Now, don’t get me wrong: there are lots of things the Warren folks could be doing better. The website, for one thing, is pretty bad. Also, I have heard reports of people trying to volunteer and not getting called back for days, or even at all. That is of course not acceptable, and one assumes that, as the campaign ramps up its field staff (which it is doing, according to a campaign email that went out today), that problem will go away. But it’s hardly Warren’s fault that Scott Brown is good at using the power of incumbency to promote his candidacy, as the Republican editorial discusses (say, didn’t Tim Cahill just get indicted for something similar?), or that Brown has recently taken a series of moderate positions on issues of interest to women in an effort to burnish his moderate/independent image, as Vennochi notes. Brown is a very good politician, as I’ve said over and over again, and he’ll be tough to beat. But there’s no sense in blaming the Warren campaign for things that aren’t its fault.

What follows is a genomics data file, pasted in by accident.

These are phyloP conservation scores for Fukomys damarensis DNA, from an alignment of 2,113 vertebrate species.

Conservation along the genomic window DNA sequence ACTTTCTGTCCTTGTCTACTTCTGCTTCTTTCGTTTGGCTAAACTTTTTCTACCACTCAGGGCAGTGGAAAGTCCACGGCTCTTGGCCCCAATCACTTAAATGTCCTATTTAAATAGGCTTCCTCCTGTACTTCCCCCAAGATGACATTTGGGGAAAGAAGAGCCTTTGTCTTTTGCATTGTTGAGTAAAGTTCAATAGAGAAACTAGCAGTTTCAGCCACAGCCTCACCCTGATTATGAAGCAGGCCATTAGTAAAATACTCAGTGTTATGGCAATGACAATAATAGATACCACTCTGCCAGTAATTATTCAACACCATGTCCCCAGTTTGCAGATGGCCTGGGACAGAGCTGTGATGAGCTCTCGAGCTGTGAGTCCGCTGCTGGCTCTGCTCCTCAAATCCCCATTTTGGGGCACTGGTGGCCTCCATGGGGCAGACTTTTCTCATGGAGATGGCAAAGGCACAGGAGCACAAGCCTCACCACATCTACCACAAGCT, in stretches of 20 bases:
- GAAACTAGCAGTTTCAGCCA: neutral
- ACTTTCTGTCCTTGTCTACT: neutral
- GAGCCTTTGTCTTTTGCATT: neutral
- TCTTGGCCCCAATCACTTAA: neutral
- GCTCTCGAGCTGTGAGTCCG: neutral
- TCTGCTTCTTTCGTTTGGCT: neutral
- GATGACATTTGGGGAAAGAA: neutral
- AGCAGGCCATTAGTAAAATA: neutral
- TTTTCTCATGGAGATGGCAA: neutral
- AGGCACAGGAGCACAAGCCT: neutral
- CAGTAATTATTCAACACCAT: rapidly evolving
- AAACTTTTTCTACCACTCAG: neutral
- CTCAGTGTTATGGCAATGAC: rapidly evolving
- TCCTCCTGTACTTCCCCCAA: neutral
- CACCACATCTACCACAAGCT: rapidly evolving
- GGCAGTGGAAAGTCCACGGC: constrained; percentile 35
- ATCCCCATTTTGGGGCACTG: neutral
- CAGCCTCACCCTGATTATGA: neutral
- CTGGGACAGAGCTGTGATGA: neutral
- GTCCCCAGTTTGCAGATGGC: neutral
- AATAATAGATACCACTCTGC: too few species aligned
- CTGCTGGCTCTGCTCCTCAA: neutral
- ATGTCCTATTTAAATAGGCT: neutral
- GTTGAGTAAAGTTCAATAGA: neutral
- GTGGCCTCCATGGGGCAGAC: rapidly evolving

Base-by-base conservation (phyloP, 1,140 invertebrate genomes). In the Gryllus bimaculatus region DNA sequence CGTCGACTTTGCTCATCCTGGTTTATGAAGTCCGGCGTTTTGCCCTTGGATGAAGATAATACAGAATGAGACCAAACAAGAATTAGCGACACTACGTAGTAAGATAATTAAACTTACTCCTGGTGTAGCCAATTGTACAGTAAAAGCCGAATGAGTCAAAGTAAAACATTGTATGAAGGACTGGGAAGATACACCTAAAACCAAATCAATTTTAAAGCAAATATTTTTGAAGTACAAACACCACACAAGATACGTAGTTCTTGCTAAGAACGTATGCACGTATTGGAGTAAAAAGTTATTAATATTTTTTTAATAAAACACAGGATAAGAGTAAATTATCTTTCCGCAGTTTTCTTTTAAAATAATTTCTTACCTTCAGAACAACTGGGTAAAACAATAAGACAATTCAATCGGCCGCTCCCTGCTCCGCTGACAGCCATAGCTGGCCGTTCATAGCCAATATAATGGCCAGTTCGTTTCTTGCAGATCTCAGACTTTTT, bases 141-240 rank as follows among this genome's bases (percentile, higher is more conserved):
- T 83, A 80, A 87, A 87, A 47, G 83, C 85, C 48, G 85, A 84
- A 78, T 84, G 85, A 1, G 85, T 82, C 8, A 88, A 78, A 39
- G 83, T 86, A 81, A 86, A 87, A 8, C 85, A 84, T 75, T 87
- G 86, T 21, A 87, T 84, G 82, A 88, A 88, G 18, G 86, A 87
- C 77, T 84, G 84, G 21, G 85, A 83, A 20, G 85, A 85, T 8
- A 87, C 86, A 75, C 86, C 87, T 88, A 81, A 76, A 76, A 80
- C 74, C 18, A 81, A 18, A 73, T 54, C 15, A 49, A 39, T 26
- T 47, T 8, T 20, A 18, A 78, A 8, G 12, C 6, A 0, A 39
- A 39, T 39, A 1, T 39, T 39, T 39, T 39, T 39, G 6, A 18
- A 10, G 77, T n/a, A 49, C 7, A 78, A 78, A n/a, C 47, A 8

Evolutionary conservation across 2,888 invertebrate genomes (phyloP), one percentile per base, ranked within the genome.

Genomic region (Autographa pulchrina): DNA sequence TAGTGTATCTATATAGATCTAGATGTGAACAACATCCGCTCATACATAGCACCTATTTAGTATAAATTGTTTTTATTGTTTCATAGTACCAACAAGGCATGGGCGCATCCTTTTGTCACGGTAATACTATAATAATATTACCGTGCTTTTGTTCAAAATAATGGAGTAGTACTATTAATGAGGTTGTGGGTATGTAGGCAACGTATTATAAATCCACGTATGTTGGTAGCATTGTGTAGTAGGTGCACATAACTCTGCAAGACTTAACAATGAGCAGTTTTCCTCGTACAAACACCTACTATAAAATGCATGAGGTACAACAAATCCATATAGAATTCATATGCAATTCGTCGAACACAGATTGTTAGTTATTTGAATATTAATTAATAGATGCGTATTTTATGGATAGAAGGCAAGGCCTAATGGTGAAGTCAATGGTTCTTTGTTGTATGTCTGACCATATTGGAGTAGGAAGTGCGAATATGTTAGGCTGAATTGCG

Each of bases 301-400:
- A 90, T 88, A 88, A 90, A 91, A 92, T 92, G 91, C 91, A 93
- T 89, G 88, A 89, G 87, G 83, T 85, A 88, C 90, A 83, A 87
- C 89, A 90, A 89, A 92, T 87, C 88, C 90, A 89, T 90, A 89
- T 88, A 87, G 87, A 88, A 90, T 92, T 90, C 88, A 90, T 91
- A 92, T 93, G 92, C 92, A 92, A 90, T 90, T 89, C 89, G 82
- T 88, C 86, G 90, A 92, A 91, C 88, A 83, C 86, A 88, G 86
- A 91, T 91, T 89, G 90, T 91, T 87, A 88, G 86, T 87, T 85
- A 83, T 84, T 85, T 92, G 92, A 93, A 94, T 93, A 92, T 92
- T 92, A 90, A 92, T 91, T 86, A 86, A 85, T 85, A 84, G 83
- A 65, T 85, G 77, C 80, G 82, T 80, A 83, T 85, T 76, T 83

- Conventional wisdom: The “People’s Pledge” banning third-party advertising is an advantage for Brown
The theory is this: Warren won’t raise as much money as Brown, and she is less well-known, so she needs the help of outside groups to get her message out more than Brown does. Therefore, Brown benefits from the parties’ agreement to keep those groups out of the Senate race.
I think that’s wrong, and here’s why. The big opportunity with a relatively unknown candidate like Warren is to define that candidate negatively before she gets a chance to define herself. That’s what third-party groups are really great at doing – witness the negative ad blitz from the Republican Governors Association that sent Tim Cahill into a tailspin from which he never recovered. But the candidates themselves – especially candidates like Scott Brown who depend heavily on their positive image – don’t want to be running negative ads against their opponents this early in the cycle (or, really, ever).